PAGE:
Envisaged funding: 3-year Public funding
Application deadline: May 1st, 2018
Start date of the proposed thesis: October 2018
Place: Laboratoire Hubert Curien UMR CNRS 5516
18 Rue du professeur Benoit Lauras
42 000 SAINT-ETIENNE, FRANCE
Subject of the thesis:
Laser-induced surface or bulk nanostructuring is nowadays a common tool for material functionalization that opened wide fields of applications including the fabrication of optically and visually enhanced substrates. A complete understanding of physico-chemical reactions involved in material nanotexturing appears as crucial in terms of process optimization but is still challenging, especially in chemically and structurally changing media for which the dynamics may involve several time scales. For such complex systems, using time-resolved optical techniques naturally appears as a versatile way to disentangle the different chemical and physical transient reactions triggered by laser-matter interaction.
We have recently demonstrated that femtosecond (fs) laser irradiations can lead to the formation of 3D self-organized systems, effectively combining buried sub-wavelength metallic NP gratings and periodic surface structures. This strategy of 3D laser-induced self-organization paves the way for a new generation of nanostructuring processes, in which composite multilayer stacks could be designed to sustain guided waves in specific layers and provide self-organization of NPs at pre-defined depths. Applications of such systems can be found in diffractive and polarization-sensitive optics, with great promise for high-density optical image encoding and security.
In this PhD thesis we aim to develop innovative characterization techniques to probe in situ and at different time scales from the fs to the second, the chemical, physical and optical mechanisms behind the laser-induced self-organization processes. The ultrafast dynamics of metallic NPs has always been investigated with a controlled temperature rise to avoid modifying the system irreversibly. One of the main challenges of the thesis is to carry out in operando time-resolved spectroscopic characterizations of the self-organization process from the fs to the second timescale to better describe the mechanisms involved, from charge transfers to coalescence and ripening mechanisms triggered by the temperature rise.
The PhD student may also be involved in an active collaboration with the Lawrence Berkeley National Laboratory (LBNL), CA, USA, to contribute to the development of experiments on synchrotron sources enabling the implementation of complementary time-resolved electron characterizations. This will provide new information and a better understanding of the fundamental mechanisms operating in these transformation processes of metallic nanoparticles under laser irradiation.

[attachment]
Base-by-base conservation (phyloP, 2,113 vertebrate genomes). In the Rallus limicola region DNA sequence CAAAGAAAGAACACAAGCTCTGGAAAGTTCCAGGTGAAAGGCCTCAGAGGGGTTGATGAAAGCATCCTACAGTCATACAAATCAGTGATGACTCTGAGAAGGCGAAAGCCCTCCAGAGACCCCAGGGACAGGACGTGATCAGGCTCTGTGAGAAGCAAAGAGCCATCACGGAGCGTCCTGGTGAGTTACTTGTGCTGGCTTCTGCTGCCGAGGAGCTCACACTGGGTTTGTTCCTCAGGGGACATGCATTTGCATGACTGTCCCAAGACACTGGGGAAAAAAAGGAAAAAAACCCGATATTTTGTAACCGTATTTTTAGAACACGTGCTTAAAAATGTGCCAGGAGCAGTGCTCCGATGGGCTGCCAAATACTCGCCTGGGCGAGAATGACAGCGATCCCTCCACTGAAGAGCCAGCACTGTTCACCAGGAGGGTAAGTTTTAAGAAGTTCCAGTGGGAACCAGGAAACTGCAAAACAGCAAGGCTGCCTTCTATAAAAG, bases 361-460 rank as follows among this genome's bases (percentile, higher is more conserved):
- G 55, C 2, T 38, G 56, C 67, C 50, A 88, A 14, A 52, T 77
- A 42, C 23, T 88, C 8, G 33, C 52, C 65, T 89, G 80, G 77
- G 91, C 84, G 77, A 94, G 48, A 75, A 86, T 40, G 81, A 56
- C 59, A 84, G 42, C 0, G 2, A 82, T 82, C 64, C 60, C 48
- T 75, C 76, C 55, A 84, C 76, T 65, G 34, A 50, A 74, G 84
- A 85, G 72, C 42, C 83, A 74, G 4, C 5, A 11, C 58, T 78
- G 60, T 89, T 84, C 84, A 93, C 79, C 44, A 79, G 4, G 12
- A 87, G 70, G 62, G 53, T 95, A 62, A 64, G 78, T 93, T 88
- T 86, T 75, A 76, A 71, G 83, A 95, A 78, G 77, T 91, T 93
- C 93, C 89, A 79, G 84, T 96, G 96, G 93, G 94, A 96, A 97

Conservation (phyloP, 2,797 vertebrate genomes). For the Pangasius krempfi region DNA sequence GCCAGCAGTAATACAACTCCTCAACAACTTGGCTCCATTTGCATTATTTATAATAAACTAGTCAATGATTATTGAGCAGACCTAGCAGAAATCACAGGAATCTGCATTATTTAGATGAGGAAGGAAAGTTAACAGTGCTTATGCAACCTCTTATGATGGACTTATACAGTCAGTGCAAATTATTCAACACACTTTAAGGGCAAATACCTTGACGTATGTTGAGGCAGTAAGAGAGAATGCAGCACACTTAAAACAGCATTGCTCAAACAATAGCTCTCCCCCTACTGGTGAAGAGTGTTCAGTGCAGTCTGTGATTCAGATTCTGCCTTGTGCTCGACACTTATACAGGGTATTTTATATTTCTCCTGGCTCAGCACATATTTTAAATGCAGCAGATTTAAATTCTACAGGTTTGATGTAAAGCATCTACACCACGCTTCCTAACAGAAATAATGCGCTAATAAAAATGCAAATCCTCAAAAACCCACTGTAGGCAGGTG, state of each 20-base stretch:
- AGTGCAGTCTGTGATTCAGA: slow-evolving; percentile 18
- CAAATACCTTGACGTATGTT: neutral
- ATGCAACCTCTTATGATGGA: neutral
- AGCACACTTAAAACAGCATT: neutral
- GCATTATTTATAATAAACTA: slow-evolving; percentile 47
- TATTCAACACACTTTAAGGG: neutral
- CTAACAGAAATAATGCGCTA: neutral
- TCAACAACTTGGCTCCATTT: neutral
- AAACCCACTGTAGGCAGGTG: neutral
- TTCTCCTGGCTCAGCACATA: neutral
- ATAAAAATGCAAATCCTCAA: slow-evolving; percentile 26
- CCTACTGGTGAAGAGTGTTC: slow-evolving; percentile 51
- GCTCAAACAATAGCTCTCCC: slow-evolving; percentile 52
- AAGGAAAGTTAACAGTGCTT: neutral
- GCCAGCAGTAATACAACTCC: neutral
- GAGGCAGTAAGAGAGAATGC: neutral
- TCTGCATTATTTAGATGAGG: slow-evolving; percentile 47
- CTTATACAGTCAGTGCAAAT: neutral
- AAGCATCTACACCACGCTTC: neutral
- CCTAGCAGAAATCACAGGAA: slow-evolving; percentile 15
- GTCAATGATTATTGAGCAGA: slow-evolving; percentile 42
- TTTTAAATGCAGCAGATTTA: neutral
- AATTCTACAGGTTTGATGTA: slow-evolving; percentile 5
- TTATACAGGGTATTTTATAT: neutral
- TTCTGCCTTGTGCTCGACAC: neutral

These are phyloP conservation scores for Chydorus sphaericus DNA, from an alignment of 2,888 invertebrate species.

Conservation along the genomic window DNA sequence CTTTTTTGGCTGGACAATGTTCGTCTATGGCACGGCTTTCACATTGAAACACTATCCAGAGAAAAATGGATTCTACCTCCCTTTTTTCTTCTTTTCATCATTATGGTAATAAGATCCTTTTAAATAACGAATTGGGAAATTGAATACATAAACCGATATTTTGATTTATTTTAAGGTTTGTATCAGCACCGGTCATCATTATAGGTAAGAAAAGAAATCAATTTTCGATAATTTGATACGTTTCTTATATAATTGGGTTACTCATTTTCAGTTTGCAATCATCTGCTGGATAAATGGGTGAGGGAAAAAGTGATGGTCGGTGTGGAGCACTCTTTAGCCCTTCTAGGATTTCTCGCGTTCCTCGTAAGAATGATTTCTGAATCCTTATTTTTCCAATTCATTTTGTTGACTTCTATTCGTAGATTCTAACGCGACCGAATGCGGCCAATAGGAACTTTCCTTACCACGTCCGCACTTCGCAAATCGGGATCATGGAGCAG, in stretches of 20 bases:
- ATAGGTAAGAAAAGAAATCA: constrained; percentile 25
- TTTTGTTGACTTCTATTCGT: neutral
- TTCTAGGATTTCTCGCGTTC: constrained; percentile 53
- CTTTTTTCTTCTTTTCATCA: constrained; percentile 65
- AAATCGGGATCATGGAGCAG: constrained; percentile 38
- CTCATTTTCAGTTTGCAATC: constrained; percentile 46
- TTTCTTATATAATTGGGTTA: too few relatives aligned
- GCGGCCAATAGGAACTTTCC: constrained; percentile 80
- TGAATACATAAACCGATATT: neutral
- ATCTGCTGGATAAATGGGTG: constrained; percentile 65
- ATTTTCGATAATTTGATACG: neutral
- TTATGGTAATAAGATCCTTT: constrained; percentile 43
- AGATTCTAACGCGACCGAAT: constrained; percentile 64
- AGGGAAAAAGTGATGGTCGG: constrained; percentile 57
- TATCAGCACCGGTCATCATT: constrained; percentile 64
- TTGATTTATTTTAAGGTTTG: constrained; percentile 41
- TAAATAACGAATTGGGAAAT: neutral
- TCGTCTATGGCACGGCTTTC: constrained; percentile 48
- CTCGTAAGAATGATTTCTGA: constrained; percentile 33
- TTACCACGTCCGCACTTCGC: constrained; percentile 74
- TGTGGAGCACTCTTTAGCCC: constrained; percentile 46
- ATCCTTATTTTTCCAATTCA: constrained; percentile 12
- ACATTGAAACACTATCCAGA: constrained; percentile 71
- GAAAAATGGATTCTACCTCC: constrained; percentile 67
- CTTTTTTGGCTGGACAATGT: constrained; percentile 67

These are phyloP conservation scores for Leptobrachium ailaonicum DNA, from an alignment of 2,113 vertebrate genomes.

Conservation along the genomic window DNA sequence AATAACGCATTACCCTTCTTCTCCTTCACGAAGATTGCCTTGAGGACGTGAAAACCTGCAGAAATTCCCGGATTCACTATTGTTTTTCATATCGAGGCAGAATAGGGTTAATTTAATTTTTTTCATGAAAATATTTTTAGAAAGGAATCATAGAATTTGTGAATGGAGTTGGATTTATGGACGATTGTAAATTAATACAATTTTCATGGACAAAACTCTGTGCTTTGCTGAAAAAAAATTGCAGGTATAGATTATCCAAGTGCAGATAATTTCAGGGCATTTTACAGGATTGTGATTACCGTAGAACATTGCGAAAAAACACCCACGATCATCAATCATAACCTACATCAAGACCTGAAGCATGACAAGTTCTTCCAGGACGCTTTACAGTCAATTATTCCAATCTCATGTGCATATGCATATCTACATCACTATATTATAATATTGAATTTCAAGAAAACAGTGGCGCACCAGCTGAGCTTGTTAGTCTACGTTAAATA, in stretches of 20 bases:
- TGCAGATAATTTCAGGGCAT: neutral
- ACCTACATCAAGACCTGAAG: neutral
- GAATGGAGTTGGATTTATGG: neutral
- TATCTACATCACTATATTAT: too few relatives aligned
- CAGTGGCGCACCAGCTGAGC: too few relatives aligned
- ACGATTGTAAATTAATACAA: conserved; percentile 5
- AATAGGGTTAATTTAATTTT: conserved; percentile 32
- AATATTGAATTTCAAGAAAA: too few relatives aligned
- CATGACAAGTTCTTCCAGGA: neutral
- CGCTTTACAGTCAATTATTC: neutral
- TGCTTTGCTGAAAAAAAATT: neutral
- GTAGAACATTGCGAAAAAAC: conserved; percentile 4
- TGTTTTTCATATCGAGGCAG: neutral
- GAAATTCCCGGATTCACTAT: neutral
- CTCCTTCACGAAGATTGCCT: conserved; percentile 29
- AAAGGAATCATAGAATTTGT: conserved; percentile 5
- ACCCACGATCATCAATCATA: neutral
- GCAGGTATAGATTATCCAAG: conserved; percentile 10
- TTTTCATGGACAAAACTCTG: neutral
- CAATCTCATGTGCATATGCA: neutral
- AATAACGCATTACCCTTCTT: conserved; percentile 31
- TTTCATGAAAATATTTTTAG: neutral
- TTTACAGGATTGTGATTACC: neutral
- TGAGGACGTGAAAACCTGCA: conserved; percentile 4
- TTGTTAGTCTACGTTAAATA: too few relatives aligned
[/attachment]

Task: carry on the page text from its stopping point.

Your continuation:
This subject opens the way to new and remarkable experimental progresses and provides additional support to the development of applications with strong potential in the field of security, which will interest our industrial partner HID Global CID.
(1) D. Babonneau, D. Diop, L. Simonot, B. Lamongie, N. Blanc, N. Boudet, F. Vocanson, N. Destouches, "Real-time investigations of structural and optical changes in photochromic Ag/TiO2 nanocomposite thin films under laser irradiation", NanoFutures, 2, 015002, 13 p (2018)
(2) Z. Liu, J. Siegel, M. Garcia-Lechuga, T. Epicier, Y. Lefkir, S. Reynaud, M. Bugnet, F. Vocanson, J. Solis, G. Vitrant, N. Destouches, "3D self-organization in nanocomposite layered systems by ultrafast laser pulses", ACS Nano, 11 (5), 5031–5040 (2017)
(3) S. Bakhti, A. V. Tishchenko, X. Zambrana-Puyalto, N. Bonod, S. Dhuey, P. J. Schuck, S. Cabrini, S. Alayoglu, N. Destouches, "Fano-like resonance emerging from magnetic and electric plasmon mode coupling in small arrays of gold particles", Scientific Reports, 6, 32061, 1-12 (2016)
Considered experimental techniques:
Ultrafast laser irradiation, time-resolved pump-probe spectroscopy on plasmonic nanomaterials, microscopy (optical, scanning and transmission electron).
This experimental PhD project is suitable for applicants graduated with a master degree or an equivalent training in physics, nanophotonics, photonics, optics or related topics. Good level in English is required. The PhD candidate should have a strong motivation to answer the most important questions of the fundamental laser-induced physics and chemistry of metallic nanoparticles in thin films. He (she) should have a solid background in physics to carry out experimental research using and developing ultrafast laser instrumentation, spectroscopy, microscopy, modelling of plasmonic systems and data analysis. The ability of taking initiatives and to work with autonomy is compulsory to correctly carry out this thesis, while relying on the skills of the different people involved in the project.
Please send us your CV with a possible list of publications and conferences, a motivation letter, your Bachelor and License transcripts and references or a recommendation letter, as soon as possible and before May 1st, 2018.
Prof. Nathalie DESTOUCHES and Dr Christophe HUBERT
Laboratoire Hubert Curien
Université de Lyon, Université Jean Monnet
phone: 04 77 91 58 23
email: email@example.com , firstname.lastname@example.org